Project Siphon: Public Safety and Crime Incident Detection from Social Media

Project Information

  • Stakeholder: CSIR Modelling and Digital Science
  • Students: LeeAnne Masilela (Wits), Yanga Sisilana (NMMU), Gary Bezuidenhout (Wits) and Nkosinathi Ndlovu (Wits)
  • Project Leads: Dr. Vukosi Marivate, Ms. Nyalleng Moorosi
  • Year: 2015/2016

Project Description

With reports of high rates of unreported crimes in South Africa, there is a need for additional information beyond official crime statistics that are made available to the general public annually. South Africa is reported to have one of the highest crime rates in the world and as such, crime has become the most difficult challenge faced by the South African population on a daily basis. At the same time South Africa, though a developing country, is in the unique position of having a highly active social media presence with approximately 22% of the population having active social media accounts. Notably, social media platforms have enabled the sharing of incident information such as car accidents, car theft and missing persons. In this project, we developed a framework that employs social media (twitter and Facebook) content to identify public safety incidents to assist in gathering insights to either add to law enforcement cache of tools for a better understanding of where to deliver protective services or to provide point data for crime detection on a daily basis.

We used machine learning and natural language processing techniques to extract crime related information from Twitter and Facebook to create visualizations for the ease of interpretation of crime data. Data was largely collected from law enforcement community forums and users that frequently post about crimes through the use of keywords related to crime from a twitter and Facebook streaming API. Due to the fact that we were working with a large dataset, the Apache Hadoop software library framework was used for the implementation of our programming models to allow for the distributed processing the data across clusters of computers to ensure speed. A lexical normalization dictionary and a natural language processing toolkit platform for python were used to normalize the text received from the two social media platforms and remove URL’s, abbreviations and special characters. To ensure ease of interpretation of the clean text, a multi-view approach was employed to visualize the data which consists of an incident map, a heat map, and weekly / daily graphical analytics on crimes in South Africa as reported on social media. A JavaScript leaflet library was used to create the map visualizations, in which geocoordinates from addresses posted in the text were obtained using an open street map database. For the weekly / daily graphical analytics, a crossfilter JavaScript library was used. Future work involves the application of machine learning techniques for language processing as well as incident verification.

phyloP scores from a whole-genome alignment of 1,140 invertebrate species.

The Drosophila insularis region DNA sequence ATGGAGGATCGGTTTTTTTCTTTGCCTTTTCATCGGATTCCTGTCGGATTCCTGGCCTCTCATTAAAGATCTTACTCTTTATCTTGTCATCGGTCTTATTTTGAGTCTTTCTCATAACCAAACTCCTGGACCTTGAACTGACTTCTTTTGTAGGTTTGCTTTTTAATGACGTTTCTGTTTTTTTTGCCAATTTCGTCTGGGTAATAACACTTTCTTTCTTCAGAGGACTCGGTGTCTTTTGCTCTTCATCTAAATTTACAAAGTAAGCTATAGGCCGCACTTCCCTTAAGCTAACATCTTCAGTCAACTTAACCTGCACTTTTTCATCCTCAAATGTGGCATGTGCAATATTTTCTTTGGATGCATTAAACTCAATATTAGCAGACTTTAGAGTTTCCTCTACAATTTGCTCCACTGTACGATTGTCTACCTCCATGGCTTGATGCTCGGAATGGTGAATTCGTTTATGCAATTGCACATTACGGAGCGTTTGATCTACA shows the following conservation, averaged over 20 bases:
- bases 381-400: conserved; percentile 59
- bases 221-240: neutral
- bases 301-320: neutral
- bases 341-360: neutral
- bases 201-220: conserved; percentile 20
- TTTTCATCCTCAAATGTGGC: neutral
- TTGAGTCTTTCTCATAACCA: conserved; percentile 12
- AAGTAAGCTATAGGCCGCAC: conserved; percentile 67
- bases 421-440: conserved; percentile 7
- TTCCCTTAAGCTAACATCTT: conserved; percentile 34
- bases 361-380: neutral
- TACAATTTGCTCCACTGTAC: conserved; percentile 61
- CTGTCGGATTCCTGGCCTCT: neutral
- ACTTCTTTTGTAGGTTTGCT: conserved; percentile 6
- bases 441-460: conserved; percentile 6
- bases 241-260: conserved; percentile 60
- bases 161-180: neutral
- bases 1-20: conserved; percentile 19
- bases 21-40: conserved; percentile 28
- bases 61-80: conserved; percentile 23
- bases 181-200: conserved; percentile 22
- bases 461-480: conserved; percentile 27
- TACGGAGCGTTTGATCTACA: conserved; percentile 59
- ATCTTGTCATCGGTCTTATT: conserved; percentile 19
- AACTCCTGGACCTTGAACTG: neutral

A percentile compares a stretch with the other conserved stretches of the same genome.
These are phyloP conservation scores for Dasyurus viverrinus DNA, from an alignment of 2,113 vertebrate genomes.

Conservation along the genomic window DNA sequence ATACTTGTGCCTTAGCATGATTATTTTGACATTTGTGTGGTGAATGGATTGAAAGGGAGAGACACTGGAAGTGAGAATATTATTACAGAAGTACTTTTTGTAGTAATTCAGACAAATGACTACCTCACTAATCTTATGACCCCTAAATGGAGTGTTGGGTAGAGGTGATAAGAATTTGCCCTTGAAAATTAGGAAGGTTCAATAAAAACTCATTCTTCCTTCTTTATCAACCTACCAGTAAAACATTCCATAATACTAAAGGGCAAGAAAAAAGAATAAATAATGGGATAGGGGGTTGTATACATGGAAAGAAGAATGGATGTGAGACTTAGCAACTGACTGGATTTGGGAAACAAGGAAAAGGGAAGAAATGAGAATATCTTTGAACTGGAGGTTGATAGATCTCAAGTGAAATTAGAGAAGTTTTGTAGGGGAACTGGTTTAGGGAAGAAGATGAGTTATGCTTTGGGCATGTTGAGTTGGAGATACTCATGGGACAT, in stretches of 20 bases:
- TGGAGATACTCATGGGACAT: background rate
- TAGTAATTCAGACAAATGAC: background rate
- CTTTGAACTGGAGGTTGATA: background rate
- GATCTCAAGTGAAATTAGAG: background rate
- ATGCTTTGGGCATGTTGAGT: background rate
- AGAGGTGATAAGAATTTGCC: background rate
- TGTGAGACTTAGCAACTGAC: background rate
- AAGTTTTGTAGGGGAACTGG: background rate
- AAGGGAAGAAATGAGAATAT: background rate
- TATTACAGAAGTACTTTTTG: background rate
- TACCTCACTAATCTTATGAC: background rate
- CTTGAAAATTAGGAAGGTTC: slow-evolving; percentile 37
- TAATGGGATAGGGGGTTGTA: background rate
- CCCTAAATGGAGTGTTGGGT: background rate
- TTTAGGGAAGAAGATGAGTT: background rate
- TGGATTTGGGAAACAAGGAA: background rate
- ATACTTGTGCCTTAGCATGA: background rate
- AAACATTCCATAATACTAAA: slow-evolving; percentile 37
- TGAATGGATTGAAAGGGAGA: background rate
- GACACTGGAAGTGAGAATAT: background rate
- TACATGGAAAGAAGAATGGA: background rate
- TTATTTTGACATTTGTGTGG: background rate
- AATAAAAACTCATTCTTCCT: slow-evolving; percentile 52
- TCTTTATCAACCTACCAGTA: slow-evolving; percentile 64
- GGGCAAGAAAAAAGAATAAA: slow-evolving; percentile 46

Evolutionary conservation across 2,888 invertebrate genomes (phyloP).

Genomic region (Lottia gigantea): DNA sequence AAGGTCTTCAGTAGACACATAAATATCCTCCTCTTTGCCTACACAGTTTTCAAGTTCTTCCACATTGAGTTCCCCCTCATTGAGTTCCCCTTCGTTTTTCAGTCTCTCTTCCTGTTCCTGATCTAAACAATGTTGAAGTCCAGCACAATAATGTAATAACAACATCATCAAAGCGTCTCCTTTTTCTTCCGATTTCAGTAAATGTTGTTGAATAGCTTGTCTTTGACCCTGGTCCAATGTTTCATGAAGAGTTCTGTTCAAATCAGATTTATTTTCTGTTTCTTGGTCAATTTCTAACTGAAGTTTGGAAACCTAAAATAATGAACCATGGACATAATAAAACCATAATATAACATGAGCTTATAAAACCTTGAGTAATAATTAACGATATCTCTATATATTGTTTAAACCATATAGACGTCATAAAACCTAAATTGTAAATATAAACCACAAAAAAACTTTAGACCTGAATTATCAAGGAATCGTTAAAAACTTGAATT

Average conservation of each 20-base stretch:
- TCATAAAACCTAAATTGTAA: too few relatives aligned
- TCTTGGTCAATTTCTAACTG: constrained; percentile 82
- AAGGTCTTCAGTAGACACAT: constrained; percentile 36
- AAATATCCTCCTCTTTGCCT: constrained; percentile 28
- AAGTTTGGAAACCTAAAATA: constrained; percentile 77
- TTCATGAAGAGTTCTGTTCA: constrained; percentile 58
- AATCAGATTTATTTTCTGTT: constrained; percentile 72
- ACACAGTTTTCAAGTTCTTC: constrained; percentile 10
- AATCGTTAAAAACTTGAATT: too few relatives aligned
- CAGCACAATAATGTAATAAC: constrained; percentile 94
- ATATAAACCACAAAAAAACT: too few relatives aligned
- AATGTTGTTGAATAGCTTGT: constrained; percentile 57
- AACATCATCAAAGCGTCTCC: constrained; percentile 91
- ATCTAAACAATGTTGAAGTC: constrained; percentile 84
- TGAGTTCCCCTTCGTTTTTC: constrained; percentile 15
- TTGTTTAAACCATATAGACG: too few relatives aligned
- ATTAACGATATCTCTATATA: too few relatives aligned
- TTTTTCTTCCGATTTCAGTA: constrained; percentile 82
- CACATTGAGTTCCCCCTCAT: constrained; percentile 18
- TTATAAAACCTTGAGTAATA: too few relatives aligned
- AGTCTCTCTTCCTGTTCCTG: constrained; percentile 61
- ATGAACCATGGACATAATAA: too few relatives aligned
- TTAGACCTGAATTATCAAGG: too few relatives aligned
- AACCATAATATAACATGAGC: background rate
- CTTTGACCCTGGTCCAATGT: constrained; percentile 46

Student’s remarks:

The DSIDE internship programme has been the most rewarding academic experience for us. We continue to apply the analytical as well as project management skills and work ethic that our amazing mentors instilled in us in our various fields. We hope many more students can have the opportunity to experience this.


  • Catching Crime: Detection of Public Safety Incidents using Social Media, 2016, Vukosi Marivate and Pelonomi Moiloa
  • Extracting South African safety and security incident patterns from social media, 2015, Vukosi Marivate
  • Privacy In Mining Crime Data From Social Media: A South African Perspective, 2015, Nyalleng Moorosi and Vukosi Marivate

Author: LeeAnne Masilela, MSc Epidemiology, Wits University.